Drumvolution from Wave Alchemy – Review

Wave Alchemy – Drumvolution

The Revolution is over, and Evolution has run it’s course, now enter Drumvolution, Wave Alchemy’s third hard hitting, beat bashing, stick smacking drum machine library.

Just to be clear, Actually Revolution Wave Alchemy’s first drum machine library is still very much alive and kicking offering a collection of classic analog beat boxes, Evolution on the other hand has been gently retired and superceeded with the release of Wave Alchemy’s latest product, Drumvolution.

Without wishing to confuse things further, Drumvolution is very much an evolution of errr well Evolution, and in many ways is identical in operation, the differences from our perspective are both cosmetic and under the hood, therefore for existing blind and visually impaired owners who are taking advantage of the free upgrade, there will be very little in the way of noticeable changes, however if you are new to Komplete Kontrol and looking for a comprehensive collection of some 28,000 drum, percussion, found and FX sounds to boost your beats, read on as Drumvolution may well rattle your proverbial snare drum!

Tech Specs…

Drumvolution will occupy 4.60Gb of hard disk space, and runs in either the full version of Kontakt 5.7.1, Kontakt player 5.7.1, Kontakt 6 and of course Komplete Kontrol.

There are five main Kontakt .NKI files, these being the clean unprocessed version of the engine and all drum content, three tape versions with increasing degrees of saturation, and a drumvolution module instrument file, which rather than having the kit and sequencer implementations, instead features a multi layered single drum pitched chromatically across four octaves of the keyboard, which you can edit by mixing together several sound layer elements.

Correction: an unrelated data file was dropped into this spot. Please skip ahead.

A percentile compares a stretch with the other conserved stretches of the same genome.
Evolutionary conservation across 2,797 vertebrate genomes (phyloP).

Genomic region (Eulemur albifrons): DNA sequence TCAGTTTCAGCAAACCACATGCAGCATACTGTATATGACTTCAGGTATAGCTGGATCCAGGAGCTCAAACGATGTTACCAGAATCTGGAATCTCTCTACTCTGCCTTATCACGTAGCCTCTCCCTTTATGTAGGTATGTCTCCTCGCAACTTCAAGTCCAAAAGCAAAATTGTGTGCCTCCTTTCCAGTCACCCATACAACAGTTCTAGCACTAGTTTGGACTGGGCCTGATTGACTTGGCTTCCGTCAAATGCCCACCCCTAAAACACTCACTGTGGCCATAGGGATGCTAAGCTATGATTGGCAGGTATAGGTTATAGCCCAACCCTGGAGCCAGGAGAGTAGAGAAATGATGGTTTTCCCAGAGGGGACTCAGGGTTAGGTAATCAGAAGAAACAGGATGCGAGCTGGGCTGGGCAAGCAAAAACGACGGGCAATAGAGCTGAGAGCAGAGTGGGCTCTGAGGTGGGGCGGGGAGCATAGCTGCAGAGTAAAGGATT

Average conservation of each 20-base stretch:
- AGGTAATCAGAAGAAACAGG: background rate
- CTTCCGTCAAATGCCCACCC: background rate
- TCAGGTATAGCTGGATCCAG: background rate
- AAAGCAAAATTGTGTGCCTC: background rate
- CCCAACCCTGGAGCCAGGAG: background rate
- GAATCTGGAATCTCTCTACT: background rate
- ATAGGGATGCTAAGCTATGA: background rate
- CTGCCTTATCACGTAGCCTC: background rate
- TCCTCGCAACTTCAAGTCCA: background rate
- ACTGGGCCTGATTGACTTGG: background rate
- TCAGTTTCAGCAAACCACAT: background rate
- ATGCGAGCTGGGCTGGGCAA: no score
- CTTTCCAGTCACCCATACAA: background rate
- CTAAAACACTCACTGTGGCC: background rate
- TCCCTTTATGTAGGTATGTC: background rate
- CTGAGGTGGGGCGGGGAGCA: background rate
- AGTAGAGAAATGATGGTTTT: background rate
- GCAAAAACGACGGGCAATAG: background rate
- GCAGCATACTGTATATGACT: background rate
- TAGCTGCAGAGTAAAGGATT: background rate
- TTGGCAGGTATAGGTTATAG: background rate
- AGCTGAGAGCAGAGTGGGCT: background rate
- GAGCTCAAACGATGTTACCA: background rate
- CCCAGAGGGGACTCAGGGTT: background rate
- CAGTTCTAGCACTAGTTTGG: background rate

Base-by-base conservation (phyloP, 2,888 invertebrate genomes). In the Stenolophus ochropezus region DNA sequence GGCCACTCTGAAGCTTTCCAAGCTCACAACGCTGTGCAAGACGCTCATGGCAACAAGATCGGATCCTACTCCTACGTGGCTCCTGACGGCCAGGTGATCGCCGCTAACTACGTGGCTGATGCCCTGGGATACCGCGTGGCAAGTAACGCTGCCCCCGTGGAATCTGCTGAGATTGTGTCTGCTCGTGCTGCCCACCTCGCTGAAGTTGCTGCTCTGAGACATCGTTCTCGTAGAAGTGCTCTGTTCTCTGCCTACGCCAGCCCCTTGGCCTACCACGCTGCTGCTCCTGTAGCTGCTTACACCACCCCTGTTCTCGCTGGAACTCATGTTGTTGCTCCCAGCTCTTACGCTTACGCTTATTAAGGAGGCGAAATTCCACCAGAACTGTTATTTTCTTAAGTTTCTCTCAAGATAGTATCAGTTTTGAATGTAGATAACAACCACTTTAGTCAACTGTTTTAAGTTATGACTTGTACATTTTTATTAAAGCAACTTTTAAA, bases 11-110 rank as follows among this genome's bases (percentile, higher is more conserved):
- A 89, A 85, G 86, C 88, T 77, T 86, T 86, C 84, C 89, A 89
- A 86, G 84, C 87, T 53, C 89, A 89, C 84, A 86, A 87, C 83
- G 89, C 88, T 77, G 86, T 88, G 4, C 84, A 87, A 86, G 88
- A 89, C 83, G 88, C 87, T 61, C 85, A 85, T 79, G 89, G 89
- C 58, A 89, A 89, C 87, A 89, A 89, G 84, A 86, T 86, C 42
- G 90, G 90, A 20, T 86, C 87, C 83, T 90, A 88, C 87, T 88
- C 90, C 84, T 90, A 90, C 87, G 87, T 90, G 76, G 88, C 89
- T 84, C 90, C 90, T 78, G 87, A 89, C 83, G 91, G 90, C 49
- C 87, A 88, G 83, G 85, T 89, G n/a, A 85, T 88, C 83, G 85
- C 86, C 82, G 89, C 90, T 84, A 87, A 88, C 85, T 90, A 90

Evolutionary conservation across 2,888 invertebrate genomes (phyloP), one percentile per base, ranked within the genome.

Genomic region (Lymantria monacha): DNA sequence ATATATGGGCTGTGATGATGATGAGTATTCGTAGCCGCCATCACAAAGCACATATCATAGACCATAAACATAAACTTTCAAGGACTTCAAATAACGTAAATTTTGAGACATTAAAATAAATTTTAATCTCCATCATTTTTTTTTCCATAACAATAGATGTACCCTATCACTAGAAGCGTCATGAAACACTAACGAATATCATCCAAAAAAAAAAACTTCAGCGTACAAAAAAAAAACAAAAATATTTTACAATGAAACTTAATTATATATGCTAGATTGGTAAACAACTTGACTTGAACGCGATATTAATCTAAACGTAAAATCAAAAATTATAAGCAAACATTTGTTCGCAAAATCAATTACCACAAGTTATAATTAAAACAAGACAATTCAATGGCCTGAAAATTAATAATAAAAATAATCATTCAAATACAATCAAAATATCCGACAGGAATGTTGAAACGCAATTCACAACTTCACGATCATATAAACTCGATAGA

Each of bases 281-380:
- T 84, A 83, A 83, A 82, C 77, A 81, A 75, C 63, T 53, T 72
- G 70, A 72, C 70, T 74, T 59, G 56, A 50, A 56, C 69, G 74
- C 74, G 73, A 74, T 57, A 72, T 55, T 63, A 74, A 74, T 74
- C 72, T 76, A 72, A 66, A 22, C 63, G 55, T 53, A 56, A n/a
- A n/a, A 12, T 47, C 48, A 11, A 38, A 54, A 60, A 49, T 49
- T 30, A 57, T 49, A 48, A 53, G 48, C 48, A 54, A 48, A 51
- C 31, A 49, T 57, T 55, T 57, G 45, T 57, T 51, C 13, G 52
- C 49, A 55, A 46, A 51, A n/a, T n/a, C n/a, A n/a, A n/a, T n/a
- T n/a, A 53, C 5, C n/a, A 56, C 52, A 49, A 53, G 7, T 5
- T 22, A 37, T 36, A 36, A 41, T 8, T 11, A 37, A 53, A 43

There are also around 400 presets, which are duplicated across all four drumvolution tonal variations, so there is plenty to play with and keep you occupied.

NKS Browser & Edit Sections…

Knob 1 and Knob 2 is of course Vendor and Product name,
Knob 3 hosts banks which are Clean, Tape 1, Tape 2, Tape 3 and Instruments. Clean obviusly yields pure unprocessed samples, whilst Tape 1 to 3 sees the same content with 3 varieties of saturation, Instruments has initialised versions of the main bank types these being the underlying .NKI files on which the preset snapshots are based.
Knob 4 has Sub Banks, which are genre based titles as follows:
Abstract & Experimental, Drum & Bass, Electronica, Garage, Hip Hop, House, Pop & Indy, Techno and Trap.
All of the above headings do have suggested bpm figures with them that suit their genre, however they will naturally transpose to tempo’s of your own choosing.
Knob 5 is Types which is simply Drums (well it is a drum library….predominently!)
Knob 6is unassigned
Knob 7 is Modes which are all Sample Based (no arguements there!)
Knob 8 is home to that huge selection of presets, surely you don’t want me to list all those?

Edit Section

Page 1, Mixer & Sample: Knob 1 Volume, Knob 2 Pan, Knob 3 Delay, Knob 4 Reverb, Knob 5 Sample Drum, Knob 6 Transition & Layer, Knob 7 Sample and Knob 8 Select

Page 2, Macros: Knobs 1 through 8 are labelled Macro

Unfortunately as is the case with many sample libries that adopt the macro approach to GUI interaction, it means there are a host of in depth sound design and creation tools we are unable to access, these being both visual and mouse driven in operation.

However as per Drumvolution’s predecessor, the saving grace of the product lays in a combination of the large quantity of available presets, and key switching assignements which allow for a reasonable degree of sound design.

At this point, I will point out that what follows is a section taken from my previous review of Evolution, simply because the keyswitching, use and general product methodology is identical within Drumvolution, and whilst not wishing to be accused of laziness there is little point in re-inventing or rather re-writing the wheel!

Drumvolution In Use…

So the 12 keys from C1 to B1, are designated to 12 drum sounds, however in conjuntion with the 1 to 8 knobs of Page 1 of the edit section, each individual drum sound can be changed and tailored to meet your personal requirements.

For example by tapping D1 you will hear the initial snare sound for the chosen preset, but you can slowly turn Knob 7 (sample) to step through a large variety of snare sounds until you find one you like. Continue tapping D1 and add some reverb, or a little Delay, or adjust Knob 5 (Sample/Drum) to mix between your chosen drum and a second or even third complimentary drum laer.